Big data can problematic.
Think about it this way: A small amount of data can be easy to manage and straightforward analysis can be gleaned from it. After all, there’s only so much data to consider.
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But when data gets big, big problems can arise. That’s the message from Nate Silver, who works with data a lot. Silver is the founder of data-driven journalism site FiveThirtyEight (now owned by ESPN); he spoke at the HP Big Data Conference in Boston recently, outlining some of the problems that can come along with big data.
- Where to put it
Silver says that even small and medium amounts of data can be difficult to manage, both technically in terms of how to store it and in terms of analyzing it. So, the more data companies have the even more complex the problems of managing it can become. Do you buy hardware? Do you store it in the cloud? How often will you need to access it? Can you deal with latency? These are the types of questions that will help you decide how to manage your data.
- Big bias
One issue with a lot of data is that it can create bias. Let’s say you have two polls, it can be pretty easy to decipher what those polls are saying. Now if you’re analyzing 100 surveys, there can be much more nuanced issues within that data. Ever heard of that saying that you can make statistics say whatever you want? Well the more data you have, the more wiggle room there can be to sway the stats.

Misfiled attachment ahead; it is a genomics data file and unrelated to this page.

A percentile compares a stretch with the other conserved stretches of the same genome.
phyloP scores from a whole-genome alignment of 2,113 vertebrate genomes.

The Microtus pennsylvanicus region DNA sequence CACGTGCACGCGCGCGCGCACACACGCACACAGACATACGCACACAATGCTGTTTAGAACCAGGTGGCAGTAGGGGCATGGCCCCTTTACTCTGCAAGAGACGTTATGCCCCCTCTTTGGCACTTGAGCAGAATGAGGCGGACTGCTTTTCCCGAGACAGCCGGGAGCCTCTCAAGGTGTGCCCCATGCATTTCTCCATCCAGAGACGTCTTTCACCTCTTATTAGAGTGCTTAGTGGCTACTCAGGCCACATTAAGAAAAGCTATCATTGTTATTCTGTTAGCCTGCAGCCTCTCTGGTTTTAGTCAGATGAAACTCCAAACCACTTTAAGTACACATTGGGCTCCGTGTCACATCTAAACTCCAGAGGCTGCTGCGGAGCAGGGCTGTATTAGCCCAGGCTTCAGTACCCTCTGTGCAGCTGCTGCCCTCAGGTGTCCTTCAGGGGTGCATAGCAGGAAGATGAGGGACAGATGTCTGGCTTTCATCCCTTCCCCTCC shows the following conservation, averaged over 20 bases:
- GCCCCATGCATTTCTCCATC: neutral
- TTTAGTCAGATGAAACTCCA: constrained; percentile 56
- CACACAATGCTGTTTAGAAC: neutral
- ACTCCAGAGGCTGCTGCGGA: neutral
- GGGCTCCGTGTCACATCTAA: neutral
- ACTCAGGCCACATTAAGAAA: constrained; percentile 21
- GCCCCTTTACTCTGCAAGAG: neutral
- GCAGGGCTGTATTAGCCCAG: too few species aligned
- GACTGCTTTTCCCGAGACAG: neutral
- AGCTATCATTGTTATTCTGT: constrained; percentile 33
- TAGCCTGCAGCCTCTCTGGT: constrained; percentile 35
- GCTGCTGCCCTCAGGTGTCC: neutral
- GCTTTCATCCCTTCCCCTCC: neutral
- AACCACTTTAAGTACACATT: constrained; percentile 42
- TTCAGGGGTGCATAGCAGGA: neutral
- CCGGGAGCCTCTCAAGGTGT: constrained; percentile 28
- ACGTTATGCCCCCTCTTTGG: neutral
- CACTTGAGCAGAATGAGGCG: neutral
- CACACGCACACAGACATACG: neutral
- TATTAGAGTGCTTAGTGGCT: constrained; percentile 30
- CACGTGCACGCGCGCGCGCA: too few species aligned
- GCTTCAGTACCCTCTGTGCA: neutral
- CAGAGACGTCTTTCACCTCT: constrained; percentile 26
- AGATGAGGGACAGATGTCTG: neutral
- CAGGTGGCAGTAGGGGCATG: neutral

- False positives
Silver referenced a book by Daniel Kahneman titled “Thinking, Fast and Slow,” the point of which is that sometimes people rush decisions based on a subset of data (thinking fast). A better practice is to “think slow” and really rationalize data. With big data, thinking fast (not analyzing the data fully) can lead to false positives.
- Big complexity
Silver calls this extracting the “signal from the noise.” Said another way, it’s the problem of finding the needle in the haystack. The more data you have, sometimes the harder it can be to find true value from the data.
- That’s not what I was looking for…
Imagine Google Maps giving you directions and suggesting an alternate, “faster” route. You take it only to find that it’s a dirt road under construction. Sometimes big data systems think they have found a shortcut, but in reality, it’s not exactly what the user was looking for.